My Conundrum, #Gogyohka

This week for the poetry challenge,  Linda Lee Lyberg selected some interesting synonyms: nimble, for which I used the word lithe; and for the word enigma, I used the word, crux.

First, how has your week gone? I’ve had a week of false starts, computer issues, WiFi and phone problems, miscellaneous errands, and other crazy issues that stifled my creativity. For example, it’s taken all day to get this one post finished. The last I checked, there were at least three planets in retrograde. Read: Retrograde Season: A Time to Reflect and Decompress

In between all of this chaos, I’m trying to lose weight by watching what I eat and walking at least two to three miles a day!

I’ve struggled with my weight since I was a child, so this is not an unknown subject for me. As I’ve gotten older, it seems harder to lose and to keep it off. To make matters worse, the more I exercise, the more I gain. I blame it on my ancestral farmer genes. When I don’t exercise too much, I’m able to lose weight. Don’t ask… it’s just the way it is for me.

The results of my experiment slipped out in poetic form today. I wrote this tanka in a s/l/s/l/l/ format, which is basically a Gogyohka in English.

So, here’s my humorous humorless take on the prompt words:

My Conundrum

here lies the crux
of my current problem
to stay lithe eat less
to lose pounds exercise more
at the risk of gaining weight

©2020 Colleen M. Chesebro

It turns out that exercise is useless for weight loss. Read: Why Do I Gain Weight When I Exercise?

I’m off to meditate the weight away! Pounds be gone! So, Mote it Be!

“The New Moon,” #Gogyohka

For months now, it’s been my goal to join in some other poetry challenges, other than my own. Today was finally that day! Many thanks to a chance encounter on Twitter, Frank Tassone reminded me he would be at dVerse, the Poets Pub. Just click the link below to learn more and join in:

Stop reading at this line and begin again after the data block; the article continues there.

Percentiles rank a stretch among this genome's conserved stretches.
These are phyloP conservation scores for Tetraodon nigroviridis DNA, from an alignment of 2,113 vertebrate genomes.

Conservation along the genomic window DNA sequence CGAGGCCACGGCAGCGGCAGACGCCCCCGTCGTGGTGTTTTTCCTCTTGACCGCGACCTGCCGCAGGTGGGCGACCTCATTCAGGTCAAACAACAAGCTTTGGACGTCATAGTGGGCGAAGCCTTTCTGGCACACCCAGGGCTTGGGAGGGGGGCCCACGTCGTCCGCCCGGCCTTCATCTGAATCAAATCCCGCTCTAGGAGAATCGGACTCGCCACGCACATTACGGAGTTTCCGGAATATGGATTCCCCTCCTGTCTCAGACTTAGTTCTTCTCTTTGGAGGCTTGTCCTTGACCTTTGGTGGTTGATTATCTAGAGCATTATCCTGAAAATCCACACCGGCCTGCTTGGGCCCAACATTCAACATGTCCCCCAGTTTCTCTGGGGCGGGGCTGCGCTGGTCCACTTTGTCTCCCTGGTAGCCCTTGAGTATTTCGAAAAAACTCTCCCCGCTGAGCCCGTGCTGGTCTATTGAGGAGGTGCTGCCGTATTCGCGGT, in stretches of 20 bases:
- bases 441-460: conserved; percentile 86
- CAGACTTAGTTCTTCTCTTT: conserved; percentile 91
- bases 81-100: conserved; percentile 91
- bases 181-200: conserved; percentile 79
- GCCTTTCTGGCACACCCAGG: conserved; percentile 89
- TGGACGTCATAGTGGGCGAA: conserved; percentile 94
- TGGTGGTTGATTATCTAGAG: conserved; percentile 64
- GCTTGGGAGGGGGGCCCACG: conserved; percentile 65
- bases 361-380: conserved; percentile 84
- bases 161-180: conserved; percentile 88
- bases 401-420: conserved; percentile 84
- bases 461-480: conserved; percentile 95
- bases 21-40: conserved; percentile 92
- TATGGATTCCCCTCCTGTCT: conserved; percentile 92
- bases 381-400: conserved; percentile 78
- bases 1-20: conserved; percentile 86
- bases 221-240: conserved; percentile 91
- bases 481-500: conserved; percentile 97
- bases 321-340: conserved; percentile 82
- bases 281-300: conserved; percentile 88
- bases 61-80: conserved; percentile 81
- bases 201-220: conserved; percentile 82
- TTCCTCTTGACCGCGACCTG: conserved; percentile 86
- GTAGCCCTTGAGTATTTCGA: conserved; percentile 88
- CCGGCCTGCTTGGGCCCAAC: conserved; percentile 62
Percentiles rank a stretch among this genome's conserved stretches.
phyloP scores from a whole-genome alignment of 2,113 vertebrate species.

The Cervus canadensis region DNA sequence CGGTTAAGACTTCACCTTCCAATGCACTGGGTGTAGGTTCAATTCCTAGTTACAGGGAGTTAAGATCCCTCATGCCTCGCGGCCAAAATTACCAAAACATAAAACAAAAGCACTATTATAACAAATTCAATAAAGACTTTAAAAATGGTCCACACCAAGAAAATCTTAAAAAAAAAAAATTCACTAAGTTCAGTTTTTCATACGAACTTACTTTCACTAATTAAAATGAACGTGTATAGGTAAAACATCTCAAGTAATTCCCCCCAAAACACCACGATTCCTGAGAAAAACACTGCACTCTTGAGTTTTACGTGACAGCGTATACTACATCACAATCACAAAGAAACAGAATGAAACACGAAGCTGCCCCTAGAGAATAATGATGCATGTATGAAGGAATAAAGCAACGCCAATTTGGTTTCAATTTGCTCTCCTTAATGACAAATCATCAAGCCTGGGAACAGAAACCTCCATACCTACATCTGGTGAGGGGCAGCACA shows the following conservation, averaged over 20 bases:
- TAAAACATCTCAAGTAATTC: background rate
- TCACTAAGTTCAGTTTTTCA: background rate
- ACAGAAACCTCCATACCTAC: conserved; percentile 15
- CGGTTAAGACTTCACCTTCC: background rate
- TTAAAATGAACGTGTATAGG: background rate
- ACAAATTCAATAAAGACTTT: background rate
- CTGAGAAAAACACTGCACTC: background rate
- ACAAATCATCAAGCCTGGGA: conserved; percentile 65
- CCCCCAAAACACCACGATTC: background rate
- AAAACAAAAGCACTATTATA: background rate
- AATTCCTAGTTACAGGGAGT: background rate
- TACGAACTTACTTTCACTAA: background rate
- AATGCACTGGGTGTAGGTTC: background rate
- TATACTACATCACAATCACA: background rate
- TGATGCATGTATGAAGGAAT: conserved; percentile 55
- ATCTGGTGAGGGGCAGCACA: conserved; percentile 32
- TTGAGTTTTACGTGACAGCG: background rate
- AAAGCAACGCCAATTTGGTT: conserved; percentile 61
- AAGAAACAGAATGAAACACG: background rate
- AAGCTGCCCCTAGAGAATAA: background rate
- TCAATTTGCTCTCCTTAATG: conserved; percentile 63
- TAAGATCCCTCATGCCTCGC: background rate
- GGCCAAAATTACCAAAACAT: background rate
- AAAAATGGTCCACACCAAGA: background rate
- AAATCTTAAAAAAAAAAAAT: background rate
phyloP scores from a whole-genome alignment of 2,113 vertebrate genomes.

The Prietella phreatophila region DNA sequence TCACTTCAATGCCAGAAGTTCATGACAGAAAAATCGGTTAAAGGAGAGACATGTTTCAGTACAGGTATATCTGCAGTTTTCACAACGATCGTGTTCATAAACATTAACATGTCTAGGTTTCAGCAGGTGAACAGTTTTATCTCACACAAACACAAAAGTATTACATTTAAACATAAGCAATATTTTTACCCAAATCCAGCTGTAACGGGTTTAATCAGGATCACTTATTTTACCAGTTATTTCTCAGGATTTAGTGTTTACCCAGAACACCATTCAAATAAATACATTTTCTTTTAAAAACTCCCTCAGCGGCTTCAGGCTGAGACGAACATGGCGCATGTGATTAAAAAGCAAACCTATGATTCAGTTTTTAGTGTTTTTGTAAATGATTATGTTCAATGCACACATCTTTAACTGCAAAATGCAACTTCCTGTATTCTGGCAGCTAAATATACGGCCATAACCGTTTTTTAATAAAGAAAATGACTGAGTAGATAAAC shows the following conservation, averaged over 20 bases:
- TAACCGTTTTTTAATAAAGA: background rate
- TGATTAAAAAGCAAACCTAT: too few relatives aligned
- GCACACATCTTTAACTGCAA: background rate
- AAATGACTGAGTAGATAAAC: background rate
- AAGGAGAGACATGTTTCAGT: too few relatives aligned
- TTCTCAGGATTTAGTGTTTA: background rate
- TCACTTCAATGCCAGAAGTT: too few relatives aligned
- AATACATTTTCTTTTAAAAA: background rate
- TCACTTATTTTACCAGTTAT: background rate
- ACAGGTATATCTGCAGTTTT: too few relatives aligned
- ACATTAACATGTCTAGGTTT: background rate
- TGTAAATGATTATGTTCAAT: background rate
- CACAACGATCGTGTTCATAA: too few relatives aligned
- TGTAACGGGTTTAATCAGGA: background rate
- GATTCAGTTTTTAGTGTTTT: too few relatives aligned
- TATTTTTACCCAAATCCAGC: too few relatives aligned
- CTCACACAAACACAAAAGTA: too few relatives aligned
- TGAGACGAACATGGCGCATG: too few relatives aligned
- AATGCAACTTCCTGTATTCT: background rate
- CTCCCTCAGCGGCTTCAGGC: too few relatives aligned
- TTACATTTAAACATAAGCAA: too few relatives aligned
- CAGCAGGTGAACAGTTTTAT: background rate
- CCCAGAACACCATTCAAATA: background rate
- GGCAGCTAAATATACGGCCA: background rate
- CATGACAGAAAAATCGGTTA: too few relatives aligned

Frank says:

“This month is National Tanka Month or #NaTankaMo. In honor of this celebration of tanka, I would like to focus on three of the 5-line Japanese forms: tanka, kyoka and gogyohka.

New to dVerse? Here’s what you do:

  • Write a five (5)-line Japanese-form poem of your choice: tanka, kyoka or gogyohka.
  • Post it on your personal site/blog.
  • Include a link back to dVerse in your post.
  • Copy your link onto the Mr. Linky.
  • Remember to click the small checkbox about data protection.
  • Read and comment on some of your fellow poets’ work.
  • Like and leave a comment below if you choose to do so.

I’ve been writing more Gogyohka, as of late. I like the breathy phrases. I also like the freedom to follow a s/l/s/l/l syllable count.

Today, May 22, 2020 is the new moon. You can read about that here. Be prepared for changes…

Image by DarkWorkX from Pixabay

“The New Moon,” Gogyohka

Gemini new moon— 
dreams and illusions set adrift
heading into the unknown
shadowy communications 
boundaries challenged

©2020 Colleen M. Chesebro

Read: This Jupiter Retrograde Has A Spooky Coronavirus Connection, HERE.

“Love is,” #Gogyohka

Let’s talk more about the Gogyohka syllabic poetry form which uses the 5/7/5/7/7 Tanka line structure. Instead of counting syllables we write in phrases consisting of one spoken breath.

I can hear you all now… how can this form fit into the syllabic category if we don’t count the syllables?

The Gogyohka form by Enta Kusakabe was developed in the 1980s in Japan, which literally translates to a “five-line poem.” (

The Gogyohka is an off-shoot of the tanka form with some simple rules to follow. The poem contains five lines, with one phrase per line.